Agnes brings witty cooking, cheese counter to Old Pasadena
5 min read
fairly easy
Agnes in Pasadena, an eclectic, cheese-focused restaurant and market, is an instant hit.
To surrender into the flow of Agnes — an ambitious, ever-crowded, 4-month-old restaurant and market on a bustling block in Old Pasadena — order the dish that best embodies its rhythm and wit: loaded baked potato dumplings.

The dumplings are gnocchi, the kind shaped like firm pillows that dissolve into clouds as soon as they hit the palate. In their wake come texture after texture and flavor after flavor. Sour cream, chives and curls of white cheddar set the baseline richness and pop. Hunks of lardon bring a bacony whomp; they're offset by a mulchy, acidic riff on salsa made with roasted broccoli. A garnish of extra-thin shoe-string potatoes adds crunch and smartly reintroduces the starchy goodness that vanishes when the dumplings melt away.

It's conceptual fun, the loaded baked potato as Pop art. A lot of moving parts produce easy deliciousness. The dumplings usually arrive on china patterned with blowsy pastel florals, a visual that reinforces the playfulness.

Loaded baked potato dumplings — gnocchi crossed with a Midwestern baked potato — at Agnes in Pasadena. (Maggie Shannon / For The Times)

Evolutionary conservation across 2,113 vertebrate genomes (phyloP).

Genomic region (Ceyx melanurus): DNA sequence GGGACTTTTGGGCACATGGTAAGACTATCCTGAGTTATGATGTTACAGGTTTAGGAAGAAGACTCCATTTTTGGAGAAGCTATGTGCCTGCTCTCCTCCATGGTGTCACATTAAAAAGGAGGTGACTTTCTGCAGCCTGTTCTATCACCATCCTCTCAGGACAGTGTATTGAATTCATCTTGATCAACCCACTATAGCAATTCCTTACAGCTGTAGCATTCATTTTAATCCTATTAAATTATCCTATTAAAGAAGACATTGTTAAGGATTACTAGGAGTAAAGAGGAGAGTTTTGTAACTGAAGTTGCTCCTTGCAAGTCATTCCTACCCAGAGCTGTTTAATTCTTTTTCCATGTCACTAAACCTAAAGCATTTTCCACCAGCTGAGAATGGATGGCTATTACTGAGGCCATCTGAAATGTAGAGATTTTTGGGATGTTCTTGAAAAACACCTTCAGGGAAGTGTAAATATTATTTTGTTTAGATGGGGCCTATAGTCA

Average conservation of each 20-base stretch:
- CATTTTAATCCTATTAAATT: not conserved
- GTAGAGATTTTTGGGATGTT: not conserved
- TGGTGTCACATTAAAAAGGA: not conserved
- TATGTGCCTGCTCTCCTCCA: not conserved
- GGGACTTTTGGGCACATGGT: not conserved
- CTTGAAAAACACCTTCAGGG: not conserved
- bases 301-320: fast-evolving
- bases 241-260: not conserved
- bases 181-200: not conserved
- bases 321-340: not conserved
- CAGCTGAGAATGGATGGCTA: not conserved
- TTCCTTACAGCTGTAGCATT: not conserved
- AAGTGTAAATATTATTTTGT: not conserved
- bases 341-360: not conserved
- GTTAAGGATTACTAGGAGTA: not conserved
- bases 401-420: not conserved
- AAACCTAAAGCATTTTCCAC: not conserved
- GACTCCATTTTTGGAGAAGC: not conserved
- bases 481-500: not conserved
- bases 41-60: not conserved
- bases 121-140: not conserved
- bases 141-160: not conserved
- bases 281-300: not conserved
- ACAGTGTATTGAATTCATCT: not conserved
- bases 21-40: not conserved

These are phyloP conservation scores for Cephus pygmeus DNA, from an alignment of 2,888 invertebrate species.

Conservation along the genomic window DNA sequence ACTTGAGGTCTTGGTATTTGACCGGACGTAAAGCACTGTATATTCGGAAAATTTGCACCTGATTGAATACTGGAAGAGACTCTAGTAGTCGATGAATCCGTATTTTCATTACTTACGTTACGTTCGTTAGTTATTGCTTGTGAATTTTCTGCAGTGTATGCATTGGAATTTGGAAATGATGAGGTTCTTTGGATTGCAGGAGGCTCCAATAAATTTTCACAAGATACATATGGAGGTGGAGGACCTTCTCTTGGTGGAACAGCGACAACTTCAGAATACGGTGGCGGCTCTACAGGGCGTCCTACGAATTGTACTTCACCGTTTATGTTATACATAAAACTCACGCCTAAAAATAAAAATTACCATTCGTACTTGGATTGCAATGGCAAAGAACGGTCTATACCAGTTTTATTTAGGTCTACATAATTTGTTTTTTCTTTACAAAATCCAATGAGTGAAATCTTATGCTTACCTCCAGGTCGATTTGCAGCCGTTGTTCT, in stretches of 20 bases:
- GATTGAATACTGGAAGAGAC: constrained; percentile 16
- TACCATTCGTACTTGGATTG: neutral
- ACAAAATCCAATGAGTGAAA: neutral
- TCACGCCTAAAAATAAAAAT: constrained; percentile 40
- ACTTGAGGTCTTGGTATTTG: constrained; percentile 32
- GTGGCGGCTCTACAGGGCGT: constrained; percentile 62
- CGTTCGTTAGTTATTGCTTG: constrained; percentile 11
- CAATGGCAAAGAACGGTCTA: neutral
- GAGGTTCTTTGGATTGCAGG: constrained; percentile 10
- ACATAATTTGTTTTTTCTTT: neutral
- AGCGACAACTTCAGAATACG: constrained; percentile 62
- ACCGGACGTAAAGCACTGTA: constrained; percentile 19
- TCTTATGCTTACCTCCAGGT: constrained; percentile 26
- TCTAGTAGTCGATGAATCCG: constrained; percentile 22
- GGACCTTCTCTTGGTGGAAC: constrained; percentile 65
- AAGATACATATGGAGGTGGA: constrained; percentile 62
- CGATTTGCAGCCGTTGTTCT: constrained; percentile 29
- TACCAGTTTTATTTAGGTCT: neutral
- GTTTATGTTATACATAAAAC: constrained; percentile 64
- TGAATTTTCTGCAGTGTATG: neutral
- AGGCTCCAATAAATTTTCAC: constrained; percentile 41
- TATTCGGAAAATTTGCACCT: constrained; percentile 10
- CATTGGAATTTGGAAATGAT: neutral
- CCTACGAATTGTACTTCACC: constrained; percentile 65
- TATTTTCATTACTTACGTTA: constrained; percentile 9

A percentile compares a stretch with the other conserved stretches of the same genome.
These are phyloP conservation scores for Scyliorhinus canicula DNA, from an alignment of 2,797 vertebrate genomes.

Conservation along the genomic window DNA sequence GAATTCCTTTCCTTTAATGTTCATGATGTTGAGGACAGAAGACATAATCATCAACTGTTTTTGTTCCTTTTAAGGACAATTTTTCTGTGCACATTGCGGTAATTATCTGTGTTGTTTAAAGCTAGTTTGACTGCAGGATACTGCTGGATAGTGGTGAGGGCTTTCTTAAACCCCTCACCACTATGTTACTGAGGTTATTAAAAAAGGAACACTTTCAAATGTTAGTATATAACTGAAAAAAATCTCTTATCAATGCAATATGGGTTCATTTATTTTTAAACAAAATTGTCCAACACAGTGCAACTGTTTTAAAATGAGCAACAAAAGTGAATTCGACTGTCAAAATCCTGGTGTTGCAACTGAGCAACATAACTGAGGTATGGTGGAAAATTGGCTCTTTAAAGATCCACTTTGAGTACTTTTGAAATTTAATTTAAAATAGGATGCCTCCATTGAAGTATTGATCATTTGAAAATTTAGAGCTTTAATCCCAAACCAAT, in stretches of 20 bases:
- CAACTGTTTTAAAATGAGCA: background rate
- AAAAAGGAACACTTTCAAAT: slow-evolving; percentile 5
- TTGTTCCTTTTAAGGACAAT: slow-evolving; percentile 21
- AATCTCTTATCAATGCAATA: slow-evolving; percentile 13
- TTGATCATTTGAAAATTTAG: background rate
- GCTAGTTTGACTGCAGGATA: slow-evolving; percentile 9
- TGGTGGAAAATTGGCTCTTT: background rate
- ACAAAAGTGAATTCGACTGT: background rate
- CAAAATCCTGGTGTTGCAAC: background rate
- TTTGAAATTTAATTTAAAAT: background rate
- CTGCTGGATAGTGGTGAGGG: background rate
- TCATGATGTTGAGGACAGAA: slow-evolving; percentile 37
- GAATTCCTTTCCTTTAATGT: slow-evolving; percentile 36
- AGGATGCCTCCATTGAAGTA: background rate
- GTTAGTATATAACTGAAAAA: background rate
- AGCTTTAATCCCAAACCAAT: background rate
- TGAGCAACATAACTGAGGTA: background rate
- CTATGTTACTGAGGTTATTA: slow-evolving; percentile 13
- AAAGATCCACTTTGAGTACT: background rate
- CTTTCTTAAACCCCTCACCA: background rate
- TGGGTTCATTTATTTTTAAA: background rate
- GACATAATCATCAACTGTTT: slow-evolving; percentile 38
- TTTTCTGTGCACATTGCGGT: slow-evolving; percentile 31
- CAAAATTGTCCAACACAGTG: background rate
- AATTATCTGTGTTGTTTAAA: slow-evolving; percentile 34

Thomas Kalb and Vanessa Tilaka, the married chefs and owners who run Agnes, make a running theme out of these kinds of skillful larks. Kalb runs the kitchen. He grew up in Iowa and uses a populist sort of white Midwestern culture as a springboard for his eclectic menu, though more in respectful homage than spoof. (The restaurant is named after Kalb's grandmother, Mary Agnes.) A handful of corn nuts scatter across meat and cheese boards. A winking spin on savory eclairs includes chicken mousse piped in billows like wedding cake icing over cornbread sticks and topped with preserved cherries — the intense dark ones, happily, rather than the Day-Glo variety of maraschinos.

Architecture studio Ora (the team behind now-closed Auburn, one of L.A.'s most stunning restaurant interiors of the last decade) wove the Middle Americana motif into Agnes' designer…
Bill Addison
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